Translation's Forgotten History proposes to introduce translation not as a supplement to national literature but as its kernel (ix). Cho argues that the process of the formation of a modern literary canon necessitated a regime of amnesia, a deliberate forgetting of any non-indigenous influence of form or content that might undermine its claims to authenticity. In Korea at the turn of the century, literature was articulated as the vessel that contained the nation's soul, privileged above other artistic forms in its ability to make accessible the interior enclave of emotion expressed in Korea's vernacular sounds and letters. For this reason, Cho explains, Korea's literary history could not possibly admit its debt to genres or plots of foreign origin, not the least that of the Japanese colonizer. And yet the debt is there, and Cho finds its traces in new literary characters and plots, in the public role of writers, and in the formation of leftist literature. By no means was translated [End Page 110] Translation's Forgotten History: Russian Literature, Japanese Mediation, and the Formation of Modern Korean Literature, is a welcome addition to English-language scholarship that situates Asian literatures within broad cultural and linguistic exchanges and brings the role of translation in the formation of national literature back to the center. It comes in the wake of such contributions as Lydia Liu's Translingual Practice (1995), which questions the presumed equivalence of meanings between translated categories and attends to the process of acquisition of legitimacy through transnational circulation; Indra Levy's Sirens of the Western Shore (2006), which explores the practices, aesthetics, and ideologies of translation that contributed to the formation of modern Japanese literature; and Karen Thornber's Empire of Texts in Motion, which examines the movement of Japanese literature across national boundaries and within contexts of imperial power and subjugation. Closer afield in Korean literature, Serk-Bae Suh's Treacherous Translation (2013) studies the role that translation between Korean and Japanese played in the shaping of nationalist and colonial discourses and highlights the false equivalences and reciprocity that were embedded in the acts of translation. Nayoung Aimee Kwon's Intimate Empire (2015) scrutinizes literary translation as a form of intimacy that blurs, rather than accentuates, the borders that define languages and national identity. To this growing body of work, Cho makes an original contribution by shedding new light on a relationship that has received little attention in Korean literary history: the Russian-Japanese-Korean network of literary exchange. By examining how Japanese translation mediated the reception of Russian literature in Korea, Cho interrogates Korea's literary origins as well as the essence of the modern and the national in the period that is considered the beginning of modern Korean literature.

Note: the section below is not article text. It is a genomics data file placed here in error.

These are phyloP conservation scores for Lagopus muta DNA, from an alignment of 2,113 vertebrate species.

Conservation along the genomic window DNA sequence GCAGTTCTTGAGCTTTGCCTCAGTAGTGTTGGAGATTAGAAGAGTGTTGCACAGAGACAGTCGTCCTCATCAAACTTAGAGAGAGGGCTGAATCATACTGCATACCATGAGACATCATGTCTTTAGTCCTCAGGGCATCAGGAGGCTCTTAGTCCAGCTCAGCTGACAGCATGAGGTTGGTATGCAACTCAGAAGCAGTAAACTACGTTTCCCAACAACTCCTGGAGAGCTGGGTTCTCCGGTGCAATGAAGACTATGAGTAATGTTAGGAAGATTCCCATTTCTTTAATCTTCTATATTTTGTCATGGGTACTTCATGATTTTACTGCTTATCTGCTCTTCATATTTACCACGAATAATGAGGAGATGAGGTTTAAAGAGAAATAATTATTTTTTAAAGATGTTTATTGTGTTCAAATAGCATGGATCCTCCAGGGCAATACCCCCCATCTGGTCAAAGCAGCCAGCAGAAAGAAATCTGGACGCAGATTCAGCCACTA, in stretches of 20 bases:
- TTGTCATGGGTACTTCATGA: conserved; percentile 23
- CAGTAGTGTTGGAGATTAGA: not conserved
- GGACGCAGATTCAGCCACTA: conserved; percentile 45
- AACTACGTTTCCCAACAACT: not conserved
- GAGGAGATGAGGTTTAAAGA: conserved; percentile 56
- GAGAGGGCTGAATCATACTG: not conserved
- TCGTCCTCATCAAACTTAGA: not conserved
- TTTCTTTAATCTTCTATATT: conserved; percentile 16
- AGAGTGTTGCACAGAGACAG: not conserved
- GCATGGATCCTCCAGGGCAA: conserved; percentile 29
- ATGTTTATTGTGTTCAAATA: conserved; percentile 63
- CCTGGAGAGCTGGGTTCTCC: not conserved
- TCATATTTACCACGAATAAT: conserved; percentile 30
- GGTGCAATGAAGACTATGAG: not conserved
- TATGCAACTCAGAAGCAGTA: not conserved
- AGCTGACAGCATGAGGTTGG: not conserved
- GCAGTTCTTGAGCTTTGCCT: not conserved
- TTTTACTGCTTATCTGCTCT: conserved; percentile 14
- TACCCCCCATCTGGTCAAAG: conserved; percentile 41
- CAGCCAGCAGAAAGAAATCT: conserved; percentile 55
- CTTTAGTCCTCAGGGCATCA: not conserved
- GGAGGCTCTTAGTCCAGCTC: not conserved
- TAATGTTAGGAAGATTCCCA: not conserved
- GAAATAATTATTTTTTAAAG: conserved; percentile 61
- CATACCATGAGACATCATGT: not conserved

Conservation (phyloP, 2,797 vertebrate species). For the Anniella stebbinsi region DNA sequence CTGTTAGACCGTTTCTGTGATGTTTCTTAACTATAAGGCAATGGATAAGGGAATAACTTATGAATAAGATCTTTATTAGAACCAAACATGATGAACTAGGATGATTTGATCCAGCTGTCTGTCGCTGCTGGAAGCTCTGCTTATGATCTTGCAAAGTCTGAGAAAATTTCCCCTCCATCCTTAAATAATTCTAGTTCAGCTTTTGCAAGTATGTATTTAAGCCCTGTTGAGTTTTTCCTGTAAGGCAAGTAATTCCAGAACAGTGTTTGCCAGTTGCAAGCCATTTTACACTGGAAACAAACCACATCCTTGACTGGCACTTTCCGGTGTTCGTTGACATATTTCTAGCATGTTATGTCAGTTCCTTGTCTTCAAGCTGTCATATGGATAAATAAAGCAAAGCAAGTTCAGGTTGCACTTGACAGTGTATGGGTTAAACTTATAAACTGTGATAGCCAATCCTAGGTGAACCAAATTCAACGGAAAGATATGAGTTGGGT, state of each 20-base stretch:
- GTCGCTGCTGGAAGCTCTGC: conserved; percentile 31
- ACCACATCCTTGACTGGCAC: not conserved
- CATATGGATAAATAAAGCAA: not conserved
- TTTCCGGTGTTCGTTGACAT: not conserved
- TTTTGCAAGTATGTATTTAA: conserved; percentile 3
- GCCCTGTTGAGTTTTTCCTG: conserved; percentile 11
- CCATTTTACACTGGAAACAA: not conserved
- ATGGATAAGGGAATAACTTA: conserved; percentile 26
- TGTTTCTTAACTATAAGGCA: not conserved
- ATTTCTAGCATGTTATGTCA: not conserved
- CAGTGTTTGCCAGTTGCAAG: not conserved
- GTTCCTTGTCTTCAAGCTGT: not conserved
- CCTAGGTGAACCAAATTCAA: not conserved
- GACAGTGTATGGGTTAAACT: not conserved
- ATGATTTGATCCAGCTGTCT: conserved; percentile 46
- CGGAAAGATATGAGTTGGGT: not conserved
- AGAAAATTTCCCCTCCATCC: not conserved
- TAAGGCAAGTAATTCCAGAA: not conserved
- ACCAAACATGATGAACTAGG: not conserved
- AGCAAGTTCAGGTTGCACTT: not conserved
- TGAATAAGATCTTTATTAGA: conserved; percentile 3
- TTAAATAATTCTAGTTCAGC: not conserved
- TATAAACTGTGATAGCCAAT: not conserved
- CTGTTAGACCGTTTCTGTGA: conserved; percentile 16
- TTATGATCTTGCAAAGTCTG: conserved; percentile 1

Translation's Forgotten History proposes to introduce translation not as a supplement to national literature but as its kernel (ix). Cho argues that the process of the formation of a modern literary canon necessitated a regime of amnesia, a deliberate forgetting of any non-indigenous influence of form or content that might undermine its claims to authenticity. In Korea at the turn of the century, literature was articulated as the vessel that contained the nation's soul, privileged above other artistic forms in its ability to make accessible the interior enclave of emotion expressed in Korea's vernacular sounds and letters. For this reason, Cho explains, Korea's literary history could not possibly admit its debt to genres or plots of foreign origin, not the least that of the Japanese colonizer. And yet the debt is there, and Cho finds its traces in new literary characters and plots, in the public role of writers, and in the formation of leftist literature. By no means was translated fiction a derivative form; throughout, Cho insists that we rethink translation as an active and creative engagement that was, at its foundation, an anti-imperialist and cosmopolitan affair.